Inventory Rebounded In June

Housing inventory rebounded in June, rising 2% across the country, according to a new report from Redfin.

This is the first annual inventory increase since July 2019.

Rising mortgage rates, home price appreciation, and a looming recession have pushed some potential homebuyers to the sidelines. Home sales were down almost 16% YOY, the largest drop since May 2020.

“The country’s economic woes have already cooled the housing market, and they’re likely to continue dampening demand,” said Redfin Chief Economist Daryl Fairweather. 

“The Fed has signaled it may increase interest rates further to combat stubbornly high inflation, which could harm consumer confidence, and lower stock prices mean fewer prospective homebuyers can afford a down payment.”

Housing affordability is at its lowest point since 2006. This is particularly damaging for first-time homebuyers, who have less capital than older buyers and no equity to give them a boost.

“Central bankers giveth and central bankers taketh away,” Neil Shearing, chief economist at Capital Economics, told The Street.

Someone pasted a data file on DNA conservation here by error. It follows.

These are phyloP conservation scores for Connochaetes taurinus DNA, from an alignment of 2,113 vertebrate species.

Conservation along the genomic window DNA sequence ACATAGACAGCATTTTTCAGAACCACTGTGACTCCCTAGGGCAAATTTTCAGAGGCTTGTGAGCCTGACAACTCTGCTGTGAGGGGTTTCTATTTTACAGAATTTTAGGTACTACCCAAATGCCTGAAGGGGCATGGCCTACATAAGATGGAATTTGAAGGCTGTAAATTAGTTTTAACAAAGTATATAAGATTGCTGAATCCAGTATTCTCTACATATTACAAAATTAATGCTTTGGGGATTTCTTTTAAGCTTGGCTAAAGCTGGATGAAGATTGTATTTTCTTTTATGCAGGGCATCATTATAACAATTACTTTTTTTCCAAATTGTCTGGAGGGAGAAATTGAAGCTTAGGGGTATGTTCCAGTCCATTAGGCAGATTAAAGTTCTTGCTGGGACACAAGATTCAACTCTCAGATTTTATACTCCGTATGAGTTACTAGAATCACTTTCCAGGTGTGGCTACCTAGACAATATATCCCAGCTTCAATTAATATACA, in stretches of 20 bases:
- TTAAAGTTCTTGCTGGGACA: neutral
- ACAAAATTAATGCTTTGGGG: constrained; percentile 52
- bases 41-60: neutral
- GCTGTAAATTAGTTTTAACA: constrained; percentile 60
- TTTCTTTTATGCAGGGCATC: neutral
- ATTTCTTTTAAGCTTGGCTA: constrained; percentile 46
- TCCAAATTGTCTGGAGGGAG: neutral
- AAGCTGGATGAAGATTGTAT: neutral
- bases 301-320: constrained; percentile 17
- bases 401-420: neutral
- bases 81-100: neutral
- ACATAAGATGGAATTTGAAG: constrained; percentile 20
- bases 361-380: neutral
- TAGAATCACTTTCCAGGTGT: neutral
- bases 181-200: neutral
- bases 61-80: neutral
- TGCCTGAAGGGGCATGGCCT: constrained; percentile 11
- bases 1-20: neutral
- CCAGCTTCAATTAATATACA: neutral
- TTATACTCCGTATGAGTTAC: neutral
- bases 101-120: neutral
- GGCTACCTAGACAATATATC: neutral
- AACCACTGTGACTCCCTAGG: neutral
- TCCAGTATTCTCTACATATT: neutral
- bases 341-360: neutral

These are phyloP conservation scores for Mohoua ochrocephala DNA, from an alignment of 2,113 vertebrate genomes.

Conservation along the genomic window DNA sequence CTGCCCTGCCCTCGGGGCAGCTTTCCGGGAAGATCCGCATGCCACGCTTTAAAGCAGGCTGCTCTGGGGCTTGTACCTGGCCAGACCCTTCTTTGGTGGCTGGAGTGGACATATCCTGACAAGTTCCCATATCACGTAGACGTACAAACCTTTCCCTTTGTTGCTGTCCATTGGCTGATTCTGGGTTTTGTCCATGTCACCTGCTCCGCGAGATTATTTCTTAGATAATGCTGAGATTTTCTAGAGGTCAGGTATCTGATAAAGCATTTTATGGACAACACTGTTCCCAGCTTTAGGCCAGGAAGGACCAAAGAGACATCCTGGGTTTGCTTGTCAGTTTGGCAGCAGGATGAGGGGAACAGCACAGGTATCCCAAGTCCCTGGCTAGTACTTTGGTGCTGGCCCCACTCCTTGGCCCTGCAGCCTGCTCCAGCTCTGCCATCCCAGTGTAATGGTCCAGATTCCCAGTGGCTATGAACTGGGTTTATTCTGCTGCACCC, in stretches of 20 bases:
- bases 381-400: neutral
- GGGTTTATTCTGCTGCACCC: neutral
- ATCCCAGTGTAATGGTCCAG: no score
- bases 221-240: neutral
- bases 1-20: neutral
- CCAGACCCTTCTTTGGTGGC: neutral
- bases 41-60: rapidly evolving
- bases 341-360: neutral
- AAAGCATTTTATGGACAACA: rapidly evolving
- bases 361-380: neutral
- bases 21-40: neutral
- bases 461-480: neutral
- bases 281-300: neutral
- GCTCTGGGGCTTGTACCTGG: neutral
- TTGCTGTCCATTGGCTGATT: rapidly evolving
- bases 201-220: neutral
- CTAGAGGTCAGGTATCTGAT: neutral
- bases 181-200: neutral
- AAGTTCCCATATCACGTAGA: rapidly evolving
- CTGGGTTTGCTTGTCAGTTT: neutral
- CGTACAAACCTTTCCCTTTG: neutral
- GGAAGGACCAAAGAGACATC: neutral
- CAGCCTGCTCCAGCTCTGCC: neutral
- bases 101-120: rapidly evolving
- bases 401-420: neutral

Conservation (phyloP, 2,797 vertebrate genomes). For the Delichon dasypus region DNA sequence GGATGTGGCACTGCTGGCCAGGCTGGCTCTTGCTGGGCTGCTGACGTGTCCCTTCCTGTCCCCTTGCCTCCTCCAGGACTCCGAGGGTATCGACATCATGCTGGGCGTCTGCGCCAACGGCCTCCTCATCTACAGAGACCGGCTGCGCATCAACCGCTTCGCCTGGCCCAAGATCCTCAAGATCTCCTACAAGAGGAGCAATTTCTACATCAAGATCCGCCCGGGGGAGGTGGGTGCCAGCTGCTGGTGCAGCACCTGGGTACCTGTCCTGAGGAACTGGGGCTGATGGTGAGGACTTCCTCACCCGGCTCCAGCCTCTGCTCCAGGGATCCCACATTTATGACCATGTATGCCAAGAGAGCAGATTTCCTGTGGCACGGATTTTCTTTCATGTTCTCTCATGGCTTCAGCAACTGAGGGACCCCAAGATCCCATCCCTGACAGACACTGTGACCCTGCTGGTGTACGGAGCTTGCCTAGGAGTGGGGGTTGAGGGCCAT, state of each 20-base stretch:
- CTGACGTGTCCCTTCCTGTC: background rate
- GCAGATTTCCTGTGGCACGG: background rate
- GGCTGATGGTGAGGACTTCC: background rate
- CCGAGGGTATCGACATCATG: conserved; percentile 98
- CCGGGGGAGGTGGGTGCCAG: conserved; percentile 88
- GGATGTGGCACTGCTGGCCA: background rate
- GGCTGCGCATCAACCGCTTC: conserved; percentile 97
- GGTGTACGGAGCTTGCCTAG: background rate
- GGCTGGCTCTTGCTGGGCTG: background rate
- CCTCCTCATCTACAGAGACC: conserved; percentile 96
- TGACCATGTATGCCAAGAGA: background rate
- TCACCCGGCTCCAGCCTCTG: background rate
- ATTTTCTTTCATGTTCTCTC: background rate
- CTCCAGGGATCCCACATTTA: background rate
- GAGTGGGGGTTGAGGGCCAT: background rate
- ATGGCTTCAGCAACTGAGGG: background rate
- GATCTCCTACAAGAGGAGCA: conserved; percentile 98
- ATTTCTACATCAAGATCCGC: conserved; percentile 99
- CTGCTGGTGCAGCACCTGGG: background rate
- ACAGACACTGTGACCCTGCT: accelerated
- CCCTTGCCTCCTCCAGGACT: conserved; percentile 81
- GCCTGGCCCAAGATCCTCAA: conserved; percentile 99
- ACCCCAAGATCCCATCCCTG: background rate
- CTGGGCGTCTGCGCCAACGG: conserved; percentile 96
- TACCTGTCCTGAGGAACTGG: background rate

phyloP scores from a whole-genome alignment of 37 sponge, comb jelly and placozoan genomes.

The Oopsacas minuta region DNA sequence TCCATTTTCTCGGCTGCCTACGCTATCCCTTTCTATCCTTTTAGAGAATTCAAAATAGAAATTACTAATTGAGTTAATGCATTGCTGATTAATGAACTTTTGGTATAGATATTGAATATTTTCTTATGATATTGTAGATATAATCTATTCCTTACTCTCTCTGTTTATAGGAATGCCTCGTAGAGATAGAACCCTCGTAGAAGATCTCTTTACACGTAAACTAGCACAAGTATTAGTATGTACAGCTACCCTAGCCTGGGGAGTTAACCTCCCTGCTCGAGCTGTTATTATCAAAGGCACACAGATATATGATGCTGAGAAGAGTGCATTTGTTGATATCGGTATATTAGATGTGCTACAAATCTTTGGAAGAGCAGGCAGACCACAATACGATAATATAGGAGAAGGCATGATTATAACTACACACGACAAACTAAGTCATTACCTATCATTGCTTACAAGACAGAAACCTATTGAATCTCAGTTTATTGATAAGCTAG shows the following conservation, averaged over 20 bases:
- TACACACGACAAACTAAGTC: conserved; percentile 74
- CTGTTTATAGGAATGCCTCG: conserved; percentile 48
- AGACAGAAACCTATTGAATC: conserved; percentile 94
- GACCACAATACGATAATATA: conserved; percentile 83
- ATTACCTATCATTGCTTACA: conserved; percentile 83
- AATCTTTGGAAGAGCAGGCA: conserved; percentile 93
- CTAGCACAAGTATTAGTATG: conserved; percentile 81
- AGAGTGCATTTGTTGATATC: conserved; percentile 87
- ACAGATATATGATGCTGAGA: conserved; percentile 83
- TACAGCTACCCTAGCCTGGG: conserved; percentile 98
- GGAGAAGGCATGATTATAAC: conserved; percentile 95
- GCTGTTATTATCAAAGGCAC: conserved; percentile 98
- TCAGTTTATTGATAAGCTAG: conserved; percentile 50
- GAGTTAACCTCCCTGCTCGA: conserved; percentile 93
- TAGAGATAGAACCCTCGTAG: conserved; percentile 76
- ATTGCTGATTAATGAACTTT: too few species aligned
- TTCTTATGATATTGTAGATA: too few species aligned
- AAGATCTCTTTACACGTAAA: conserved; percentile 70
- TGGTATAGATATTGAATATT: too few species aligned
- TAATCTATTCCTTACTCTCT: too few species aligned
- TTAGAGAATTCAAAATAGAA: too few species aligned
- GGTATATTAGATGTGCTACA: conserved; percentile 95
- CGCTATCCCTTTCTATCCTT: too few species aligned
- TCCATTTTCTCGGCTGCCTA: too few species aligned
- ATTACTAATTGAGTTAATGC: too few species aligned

“It was their low-interest rate policies which helped fuel an extraordinary – and extraordinarily global – rise in house prices. As a generational rise in inflation brings that low-rate era to a rapid close, our earlier warning that housing markets would prove most vulnerable to policy tightening is becoming a reality.”

June’s fastest markets were Denver and Indianapolis, where half of all listed homes found a buyer in five days. Grand Rapids, MI, Omaha, NE, and Oklahoma City tied for second, with homes spending an average of six days on the market.

Rochester, NY, had the most competitive market in June, with 80.5% of homes selling above list price, followed by Worcester, MA (76.8%), Oakland, CA (76.2%), Buffalo, NY (75.4%), and Hartford, CT (75%).

The South continued to dominate price growth, with North Port, FL, seeing the biggest gains (+29.7%), followed by Cape Coral, FL, (+27.7%), Tampa (+26.1%), Fort Worth, TX (+24.2%), and Knoxville, TN (+24.1%).

San Francisco was the only metro where prices fell in June, down 0.5%.